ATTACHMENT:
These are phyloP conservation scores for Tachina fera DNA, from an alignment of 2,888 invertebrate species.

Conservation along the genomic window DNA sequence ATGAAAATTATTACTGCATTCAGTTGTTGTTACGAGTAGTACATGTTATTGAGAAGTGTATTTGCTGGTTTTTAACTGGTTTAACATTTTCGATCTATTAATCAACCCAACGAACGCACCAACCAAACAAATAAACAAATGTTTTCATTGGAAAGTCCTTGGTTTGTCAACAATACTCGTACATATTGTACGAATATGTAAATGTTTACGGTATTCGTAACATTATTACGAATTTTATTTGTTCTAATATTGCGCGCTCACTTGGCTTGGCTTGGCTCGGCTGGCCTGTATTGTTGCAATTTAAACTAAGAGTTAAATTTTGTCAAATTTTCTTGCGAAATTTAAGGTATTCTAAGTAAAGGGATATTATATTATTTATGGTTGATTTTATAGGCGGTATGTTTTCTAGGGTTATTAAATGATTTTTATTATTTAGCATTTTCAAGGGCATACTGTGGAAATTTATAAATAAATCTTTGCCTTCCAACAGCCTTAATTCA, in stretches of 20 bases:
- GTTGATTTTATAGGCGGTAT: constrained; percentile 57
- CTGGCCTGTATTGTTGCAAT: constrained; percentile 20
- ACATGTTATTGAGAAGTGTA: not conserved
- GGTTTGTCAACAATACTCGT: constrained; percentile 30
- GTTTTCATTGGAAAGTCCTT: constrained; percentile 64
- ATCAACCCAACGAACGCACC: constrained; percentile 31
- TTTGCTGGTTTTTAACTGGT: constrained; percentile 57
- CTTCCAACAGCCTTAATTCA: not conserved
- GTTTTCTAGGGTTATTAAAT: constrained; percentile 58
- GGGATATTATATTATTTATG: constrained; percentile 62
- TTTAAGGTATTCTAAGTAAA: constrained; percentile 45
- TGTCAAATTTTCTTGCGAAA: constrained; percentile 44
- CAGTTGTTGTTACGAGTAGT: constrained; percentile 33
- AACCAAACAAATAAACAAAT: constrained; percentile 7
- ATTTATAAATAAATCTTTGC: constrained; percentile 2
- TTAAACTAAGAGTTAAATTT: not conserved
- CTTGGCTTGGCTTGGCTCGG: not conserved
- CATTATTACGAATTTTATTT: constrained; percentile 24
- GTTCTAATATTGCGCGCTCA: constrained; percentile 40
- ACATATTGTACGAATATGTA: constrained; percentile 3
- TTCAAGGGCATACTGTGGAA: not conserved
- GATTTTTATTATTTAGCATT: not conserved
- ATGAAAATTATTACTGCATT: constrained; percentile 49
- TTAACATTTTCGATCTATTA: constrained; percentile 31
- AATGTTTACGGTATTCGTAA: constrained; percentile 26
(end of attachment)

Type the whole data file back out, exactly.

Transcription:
These are phyloP conservation scores for Tachina fera DNA, from an alignment of 2,888 invertebrate species.

Conservation along the genomic window DNA sequence ATGAAAATTATTACTGCATTCAGTTGTTGTTACGAGTAGTACATGTTATTGAGAAGTGTATTTGCTGGTTTTTAACTGGTTTAACATTTTCGATCTATTAATCAACCCAACGAACGCACCAACCAAACAAATAAACAAATGTTTTCATTGGAAAGTCCTTGGTTTGTCAACAATACTCGTACATATTGTACGAATATGTAAATGTTTACGGTATTCGTAACATTATTACGAATTTTATTTGTTCTAATATTGCGCGCTCACTTGGCTTGGCTTGGCTCGGCTGGCCTGTATTGTTGCAATTTAAACTAAGAGTTAAATTTTGTCAAATTTTCTTGCGAAATTTAAGGTATTCTAAGTAAAGGGATATTATATTATTTATGGTTGATTTTATAGGCGGTATGTTTTCTAGGGTTATTAAATGATTTTTATTATTTAGCATTTTCAAGGGCATACTGTGGAAATTTATAAATAAATCTTTGCCTTCCAACAGCCTTAATTCA, in stretches of 20 bases:
- GTTGATTTTATAGGCGGTAT: constrained; percentile 57
- CTGGCCTGTATTGTTGCAAT: constrained; percentile 20
- ACATGTTATTGAGAAGTGTA: not conserved
- GGTTTGTCAACAATACTCGT: constrained; percentile 30
- GTTTTCATTGGAAAGTCCTT: constrained; percentile 64
- ATCAACCCAACGAACGCACC: constrained; percentile 31
- TTTGCTGGTTTTTAACTGGT: constrained; percentile 57
- CTTCCAACAGCCTTAATTCA: not conserved
- GTTTTCTAGGGTTATTAAAT: constrained; percentile 58
- GGGATATTATATTATTTATG: constrained; percentile 62
- TTTAAGGTATTCTAAGTAAA: constrained; percentile 45
- TGTCAAATTTTCTTGCGAAA: constrained; percentile 44
- CAGTTGTTGTTACGAGTAGT: constrained; percentile 33
- AACCAAACAAATAAACAAAT: constrained; percentile 7
- ATTTATAAATAAATCTTTGC: constrained; percentile 2
- TTAAACTAAGAGTTAAATTT: not conserved
- CTTGGCTTGGCTTGGCTCGG: not conserved
- CATTATTACGAATTTTATTT: constrained; percentile 24
- GTTCTAATATTGCGCGCTCA: constrained; percentile 40
- ACATATTGTACGAATATGTA: constrained; percentile 3
- TTCAAGGGCATACTGTGGAA: not conserved
- GATTTTTATTATTTAGCATT: not conserved
- ATGAAAATTATTACTGCATT: constrained; percentile 49
- TTAACATTTTCGATCTATTA: constrained; percentile 31
- AATGTTTACGGTATTCGTAA: constrained; percentile 26